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6

I enabled EFI for my VM while using gparted-live-0.22.0-2-i586 and it started working. I also noticed that the disk needed to be added to a SATA controller. It appears that older versions of gParted required EFI to be disabled.


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Run the command: $ ip a This will show the the interfaces. Got to /etc/sysconfig/network-scripts open the corresponding ifcfg file and set on boot to yes. Restart the system and you are down. By default this is set to no in Centos 7


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I have used virtualbox quite a lot and I love using it. Here are some advantages that I see in the scenario that you are in: You can easily clone virtualbox VMs. Once you have configured a VM to your liking, you can clone and multiply that image. Because you can clone them easily you can have a playground in which to test or try new things. If you break ...


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Is /sbin/init owned by root, or by some other user instead ? Likely its owned by a non-root user, along with files like /bin/mount. Which means when they run (they have the SUID bit set) they run as non-root. Example below. See how mount and mount.steve have the same contents but mount.steve is owned by steve. So mount.steve fails with the "only root ...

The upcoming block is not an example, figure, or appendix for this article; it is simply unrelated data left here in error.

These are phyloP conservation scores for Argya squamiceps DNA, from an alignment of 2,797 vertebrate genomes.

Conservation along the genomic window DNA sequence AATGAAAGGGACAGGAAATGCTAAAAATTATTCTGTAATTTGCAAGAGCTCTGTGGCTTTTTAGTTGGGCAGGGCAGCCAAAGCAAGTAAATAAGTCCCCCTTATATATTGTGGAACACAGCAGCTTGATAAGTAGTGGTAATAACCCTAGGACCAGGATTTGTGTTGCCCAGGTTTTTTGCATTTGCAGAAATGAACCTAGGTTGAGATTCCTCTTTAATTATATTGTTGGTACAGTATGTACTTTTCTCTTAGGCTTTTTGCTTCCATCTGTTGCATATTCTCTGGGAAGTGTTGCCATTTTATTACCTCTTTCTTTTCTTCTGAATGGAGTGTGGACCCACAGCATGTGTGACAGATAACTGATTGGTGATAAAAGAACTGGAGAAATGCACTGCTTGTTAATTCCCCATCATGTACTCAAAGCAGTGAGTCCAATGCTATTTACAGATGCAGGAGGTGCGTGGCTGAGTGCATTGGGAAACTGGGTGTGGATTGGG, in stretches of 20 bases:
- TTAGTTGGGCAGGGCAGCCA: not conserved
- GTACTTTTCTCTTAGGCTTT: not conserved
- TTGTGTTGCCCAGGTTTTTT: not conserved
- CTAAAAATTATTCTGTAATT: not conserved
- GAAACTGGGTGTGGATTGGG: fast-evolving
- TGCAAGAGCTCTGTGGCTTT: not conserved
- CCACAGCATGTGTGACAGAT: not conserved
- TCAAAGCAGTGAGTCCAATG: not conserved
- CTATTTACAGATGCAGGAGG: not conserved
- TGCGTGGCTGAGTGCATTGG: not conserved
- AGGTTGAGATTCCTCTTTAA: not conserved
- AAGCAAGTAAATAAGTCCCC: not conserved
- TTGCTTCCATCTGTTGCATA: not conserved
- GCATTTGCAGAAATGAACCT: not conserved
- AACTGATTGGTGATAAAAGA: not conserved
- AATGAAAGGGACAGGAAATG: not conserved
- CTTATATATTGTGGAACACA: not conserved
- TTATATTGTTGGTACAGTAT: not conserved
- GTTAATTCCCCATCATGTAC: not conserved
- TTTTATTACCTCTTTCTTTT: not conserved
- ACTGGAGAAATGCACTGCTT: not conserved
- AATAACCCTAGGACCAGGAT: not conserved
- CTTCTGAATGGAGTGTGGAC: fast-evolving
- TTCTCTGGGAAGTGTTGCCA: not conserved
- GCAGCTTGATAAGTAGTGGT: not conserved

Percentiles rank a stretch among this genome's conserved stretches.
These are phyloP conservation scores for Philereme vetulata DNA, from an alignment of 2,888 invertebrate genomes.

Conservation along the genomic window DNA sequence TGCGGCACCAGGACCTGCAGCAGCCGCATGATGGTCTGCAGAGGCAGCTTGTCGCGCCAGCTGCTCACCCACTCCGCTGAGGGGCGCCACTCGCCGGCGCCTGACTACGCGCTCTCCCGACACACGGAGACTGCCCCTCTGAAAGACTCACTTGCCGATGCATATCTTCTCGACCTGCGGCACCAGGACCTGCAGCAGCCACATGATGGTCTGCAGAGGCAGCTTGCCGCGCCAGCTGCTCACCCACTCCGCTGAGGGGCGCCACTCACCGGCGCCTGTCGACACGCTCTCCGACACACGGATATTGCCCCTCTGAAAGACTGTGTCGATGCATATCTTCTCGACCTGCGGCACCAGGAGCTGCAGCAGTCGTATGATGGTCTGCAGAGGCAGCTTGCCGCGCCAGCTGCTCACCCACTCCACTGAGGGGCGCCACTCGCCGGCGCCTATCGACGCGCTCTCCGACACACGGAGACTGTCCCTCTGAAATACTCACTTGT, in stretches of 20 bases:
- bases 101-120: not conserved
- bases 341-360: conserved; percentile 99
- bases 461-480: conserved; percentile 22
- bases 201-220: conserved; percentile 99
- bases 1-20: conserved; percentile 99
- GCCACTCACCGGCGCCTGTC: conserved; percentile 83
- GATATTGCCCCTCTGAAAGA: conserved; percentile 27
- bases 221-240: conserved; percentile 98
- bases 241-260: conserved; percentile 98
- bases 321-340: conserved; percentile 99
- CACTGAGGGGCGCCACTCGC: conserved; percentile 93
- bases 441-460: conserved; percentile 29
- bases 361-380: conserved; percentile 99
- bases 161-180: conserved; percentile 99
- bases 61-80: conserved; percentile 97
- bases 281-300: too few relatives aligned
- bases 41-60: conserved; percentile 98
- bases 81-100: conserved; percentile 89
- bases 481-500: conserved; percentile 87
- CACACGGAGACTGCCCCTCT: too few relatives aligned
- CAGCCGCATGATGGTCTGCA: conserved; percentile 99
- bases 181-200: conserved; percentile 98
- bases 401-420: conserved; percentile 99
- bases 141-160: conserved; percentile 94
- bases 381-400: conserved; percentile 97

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Some clarifications: nvidia-340xx-utils is not the driver itself, it is utilities for the (if I've understood correctly) proprietary driver which you haven't installed. xf86-video-* is open source video drivers, of which xf86-video-nouveau is the nvidia compatible one. pacman -Ss searches for packages, whereas sudo pacman -S installs them. Use sudo pacman ...


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This is just my experience on encountering this problem. Hope this helps. On executing vagrant up, i got this The provider 'libvirt' could not be found, but was requested to back the machine 'default'. Please use a provider that exists. I tried the commands provided above echo "export VAGRANT_DEFAULT_PROVIDER=virtualbox" >> ~/.bashrc source ...



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